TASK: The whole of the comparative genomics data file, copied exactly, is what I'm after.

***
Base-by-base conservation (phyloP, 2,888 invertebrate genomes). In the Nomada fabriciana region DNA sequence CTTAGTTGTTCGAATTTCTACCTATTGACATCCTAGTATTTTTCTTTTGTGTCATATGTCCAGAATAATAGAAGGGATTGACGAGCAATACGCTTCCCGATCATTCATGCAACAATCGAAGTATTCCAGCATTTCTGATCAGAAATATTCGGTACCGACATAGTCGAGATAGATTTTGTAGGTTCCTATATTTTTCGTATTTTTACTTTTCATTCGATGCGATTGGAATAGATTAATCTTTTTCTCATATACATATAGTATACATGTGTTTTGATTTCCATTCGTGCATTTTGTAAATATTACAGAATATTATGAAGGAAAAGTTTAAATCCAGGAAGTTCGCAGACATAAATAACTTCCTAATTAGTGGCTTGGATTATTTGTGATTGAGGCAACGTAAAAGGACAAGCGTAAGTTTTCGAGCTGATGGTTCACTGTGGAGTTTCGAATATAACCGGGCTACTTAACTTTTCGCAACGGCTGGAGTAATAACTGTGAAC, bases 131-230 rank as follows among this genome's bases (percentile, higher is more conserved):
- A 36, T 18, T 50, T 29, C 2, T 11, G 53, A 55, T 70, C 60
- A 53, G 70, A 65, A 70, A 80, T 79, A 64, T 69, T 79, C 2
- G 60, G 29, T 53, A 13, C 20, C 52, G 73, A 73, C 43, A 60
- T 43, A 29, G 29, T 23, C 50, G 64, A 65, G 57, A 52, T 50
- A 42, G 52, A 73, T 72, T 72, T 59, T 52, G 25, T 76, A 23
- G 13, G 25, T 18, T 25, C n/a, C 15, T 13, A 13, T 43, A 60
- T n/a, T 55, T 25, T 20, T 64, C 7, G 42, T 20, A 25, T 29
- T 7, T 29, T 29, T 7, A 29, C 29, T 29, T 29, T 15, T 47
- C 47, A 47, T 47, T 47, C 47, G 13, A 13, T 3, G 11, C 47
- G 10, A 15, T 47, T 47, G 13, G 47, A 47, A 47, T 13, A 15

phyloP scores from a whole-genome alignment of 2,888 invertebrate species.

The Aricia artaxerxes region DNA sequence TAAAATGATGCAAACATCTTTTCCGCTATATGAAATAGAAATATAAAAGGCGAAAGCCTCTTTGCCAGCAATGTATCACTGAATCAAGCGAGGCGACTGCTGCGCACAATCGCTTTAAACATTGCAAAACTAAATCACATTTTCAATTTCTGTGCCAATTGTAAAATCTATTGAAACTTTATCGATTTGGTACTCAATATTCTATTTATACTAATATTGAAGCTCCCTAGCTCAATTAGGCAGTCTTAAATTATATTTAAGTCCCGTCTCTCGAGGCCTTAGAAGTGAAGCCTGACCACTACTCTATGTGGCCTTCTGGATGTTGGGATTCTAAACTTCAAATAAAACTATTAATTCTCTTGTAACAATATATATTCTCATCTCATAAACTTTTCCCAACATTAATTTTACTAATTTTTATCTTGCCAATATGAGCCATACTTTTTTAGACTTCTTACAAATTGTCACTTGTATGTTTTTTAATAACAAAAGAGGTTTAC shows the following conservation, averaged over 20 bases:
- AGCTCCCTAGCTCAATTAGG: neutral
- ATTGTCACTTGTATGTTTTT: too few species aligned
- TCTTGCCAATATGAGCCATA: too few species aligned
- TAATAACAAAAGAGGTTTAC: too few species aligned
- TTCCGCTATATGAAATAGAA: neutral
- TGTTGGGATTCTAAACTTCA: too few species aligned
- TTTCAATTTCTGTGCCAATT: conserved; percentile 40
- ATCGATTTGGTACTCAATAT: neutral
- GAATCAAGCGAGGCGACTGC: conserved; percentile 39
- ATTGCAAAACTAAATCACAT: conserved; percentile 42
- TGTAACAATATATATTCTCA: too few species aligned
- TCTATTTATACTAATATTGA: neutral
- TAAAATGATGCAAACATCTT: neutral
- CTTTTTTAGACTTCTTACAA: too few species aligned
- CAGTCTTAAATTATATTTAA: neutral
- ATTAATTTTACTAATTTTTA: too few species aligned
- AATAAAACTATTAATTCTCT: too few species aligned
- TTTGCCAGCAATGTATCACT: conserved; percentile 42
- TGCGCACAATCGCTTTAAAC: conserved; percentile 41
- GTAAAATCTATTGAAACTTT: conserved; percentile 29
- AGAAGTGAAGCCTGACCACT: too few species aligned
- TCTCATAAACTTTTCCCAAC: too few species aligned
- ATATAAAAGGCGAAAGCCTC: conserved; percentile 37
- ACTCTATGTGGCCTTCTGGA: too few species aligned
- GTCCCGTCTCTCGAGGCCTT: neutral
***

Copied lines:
Base-by-base conservation (phyloP, 2,888 invertebrate genomes). In the Nomada fabriciana region DNA sequence CTTAGTTGTTCGAATTTCTACCTATTGACATCCTAGTATTTTTCTTTTGTGTCATATGTCCAGAATAATAGAAGGGATTGACGAGCAATACGCTTCCCGATCATTCATGCAACAATCGAAGTATTCCAGCATTTCTGATCAGAAATATTCGGTACCGACATAGTCGAGATAGATTTTGTAGGTTCCTATATTTTTCGTATTTTTACTTTTCATTCGATGCGATTGGAATAGATTAATCTTTTTCTCATATACATATAGTATACATGTGTTTTGATTTCCATTCGTGCATTTTGTAAATATTACAGAATATTATGAAGGAAAAGTTTAAATCCAGGAAGTTCGCAGACATAAATAACTTCCTAATTAGTGGCTTGGATTATTTGTGATTGAGGCAACGTAAAAGGACAAGCGTAAGTTTTCGAGCTGATGGTTCACTGTGGAGTTTCGAATATAACCGGGCTACTTAACTTTTCGCAACGGCTGGAGTAATAACTGTGAAC, bases 131-230 rank as follows among this genome's bases (percentile, higher is more conserved):
- A 36, T 18, T 50, T 29, C 2, T 11, G 53, A 55, T 70, C 60
- A 53, G 70, A 65, A 70, A 80, T 79, A 64, T 69, T 79, C 2
- G 60, G 29, T 53, A 13, C 20, C 52, G 73, A 73, C 43, A 60
- T 43, A 29, G 29, T 23, C 50, G 64, A 65, G 57, A 52, T 50
- A 42, G 52, A 73, T 72, T 72, T 59, T 52, G 25, T 76, A 23
- G 13, G 25, T 18, T 25, C n/a, C 15, T 13, A 13, T 43, A 60
- T n/a, T 55, T 25, T 20, T 64, C 7, G 42, T 20, A 25, T 29
- T 7, T 29, T 29, T 7, A 29, C 29, T 29, T 29, T 15, T 47
- C 47, A 47, T 47, T 47, C 47, G 13, A 13, T 3, G 11, C 47
- G 10, A 15, T 47, T 47, G 13, G 47, A 47, A 47, T 13, A 15

phyloP scores from a whole-genome alignment of 2,888 invertebrate species.

The Aricia artaxerxes region DNA sequence TAAAATGATGCAAACATCTTTTCCGCTATATGAAATAGAAATATAAAAGGCGAAAGCCTCTTTGCCAGCAATGTATCACTGAATCAAGCGAGGCGACTGCTGCGCACAATCGCTTTAAACATTGCAAAACTAAATCACATTTTCAATTTCTGTGCCAATTGTAAAATCTATTGAAACTTTATCGATTTGGTACTCAATATTCTATTTATACTAATATTGAAGCTCCCTAGCTCAATTAGGCAGTCTTAAATTATATTTAAGTCCCGTCTCTCGAGGCCTTAGAAGTGAAGCCTGACCACTACTCTATGTGGCCTTCTGGATGTTGGGATTCTAAACTTCAAATAAAACTATTAATTCTCTTGTAACAATATATATTCTCATCTCATAAACTTTTCCCAACATTAATTTTACTAATTTTTATCTTGCCAATATGAGCCATACTTTTTTAGACTTCTTACAAATTGTCACTTGTATGTTTTTTAATAACAAAAGAGGTTTAC shows the following conservation, averaged over 20 bases:
- AGCTCCCTAGCTCAATTAGG: neutral
- ATTGTCACTTGTATGTTTTT: too few species aligned
- TCTTGCCAATATGAGCCATA: too few species aligned
- TAATAACAAAAGAGGTTTAC: too few species aligned
- TTCCGCTATATGAAATAGAA: neutral
- TGTTGGGATTCTAAACTTCA: too few species aligned
- TTTCAATTTCTGTGCCAATT: conserved; percentile 40
- ATCGATTTGGTACTCAATAT: neutral
- GAATCAAGCGAGGCGACTGC: conserved; percentile 39
- ATTGCAAAACTAAATCACAT: conserved; percentile 42
- TGTAACAATATATATTCTCA: too few species aligned
- TCTATTTATACTAATATTGA: neutral
- TAAAATGATGCAAACATCTT: neutral
- CTTTTTTAGACTTCTTACAA: too few species aligned
- CAGTCTTAAATTATATTTAA: neutral
- ATTAATTTTACTAATTTTTA: too few species aligned
- AATAAAACTATTAATTCTCT: too few species aligned
- TTTGCCAGCAATGTATCACT: conserved; percentile 42
- TGCGCACAATCGCTTTAAAC: conserved; percentile 41
- GTAAAATCTATTGAAACTTT: conserved; percentile 29
- AGAAGTGAAGCCTGACCACT: too few species aligned
- TCTCATAAACTTTTCCCAAC: too few species aligned
- ATATAAAAGGCGAAAGCCTC: conserved; percentile 37
- ACTCTATGTGGCCTTCTGGA: too few species aligned
- GTCCCGTCTCTCGAGGCCTT: neutral